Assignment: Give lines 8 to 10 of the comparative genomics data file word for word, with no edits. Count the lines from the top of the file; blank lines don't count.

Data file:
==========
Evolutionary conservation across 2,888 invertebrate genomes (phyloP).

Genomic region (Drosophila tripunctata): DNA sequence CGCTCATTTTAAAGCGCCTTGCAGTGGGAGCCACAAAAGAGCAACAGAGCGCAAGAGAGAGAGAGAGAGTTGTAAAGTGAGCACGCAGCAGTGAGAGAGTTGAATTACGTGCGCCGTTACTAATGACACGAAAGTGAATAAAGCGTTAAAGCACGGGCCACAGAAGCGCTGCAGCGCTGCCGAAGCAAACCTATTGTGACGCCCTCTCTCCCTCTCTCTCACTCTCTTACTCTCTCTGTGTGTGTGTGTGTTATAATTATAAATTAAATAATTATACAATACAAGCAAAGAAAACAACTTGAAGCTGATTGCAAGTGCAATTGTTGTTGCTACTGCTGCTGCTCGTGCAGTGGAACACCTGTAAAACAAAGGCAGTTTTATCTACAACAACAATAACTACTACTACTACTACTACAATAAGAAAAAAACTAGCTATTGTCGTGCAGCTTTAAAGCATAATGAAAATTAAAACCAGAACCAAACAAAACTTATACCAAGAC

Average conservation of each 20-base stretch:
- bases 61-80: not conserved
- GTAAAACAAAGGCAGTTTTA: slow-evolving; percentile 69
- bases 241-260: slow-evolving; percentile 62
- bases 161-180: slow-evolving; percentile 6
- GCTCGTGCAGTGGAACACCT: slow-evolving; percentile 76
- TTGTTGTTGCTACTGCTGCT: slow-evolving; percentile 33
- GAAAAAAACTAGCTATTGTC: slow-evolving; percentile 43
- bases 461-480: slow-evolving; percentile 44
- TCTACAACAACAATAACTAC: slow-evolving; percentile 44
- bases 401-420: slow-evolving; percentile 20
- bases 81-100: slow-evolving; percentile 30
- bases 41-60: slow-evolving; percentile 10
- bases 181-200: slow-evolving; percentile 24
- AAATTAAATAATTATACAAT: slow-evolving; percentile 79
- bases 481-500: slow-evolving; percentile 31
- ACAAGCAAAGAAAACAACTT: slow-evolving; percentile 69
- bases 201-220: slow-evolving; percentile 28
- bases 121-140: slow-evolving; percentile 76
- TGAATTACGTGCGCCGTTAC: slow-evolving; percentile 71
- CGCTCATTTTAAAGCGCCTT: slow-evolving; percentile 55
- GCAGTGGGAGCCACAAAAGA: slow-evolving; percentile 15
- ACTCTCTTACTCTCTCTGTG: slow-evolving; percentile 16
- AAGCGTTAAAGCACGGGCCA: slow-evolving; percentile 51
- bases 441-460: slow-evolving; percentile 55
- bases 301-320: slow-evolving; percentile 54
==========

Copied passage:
- GCTCGTGCAGTGGAACACCT: slow-evolving; percentile 76
- TTGTTGTTGCTACTGCTGCT: slow-evolving; percentile 33
- GAAAAAAACTAGCTATTGTC: slow-evolving; percentile 43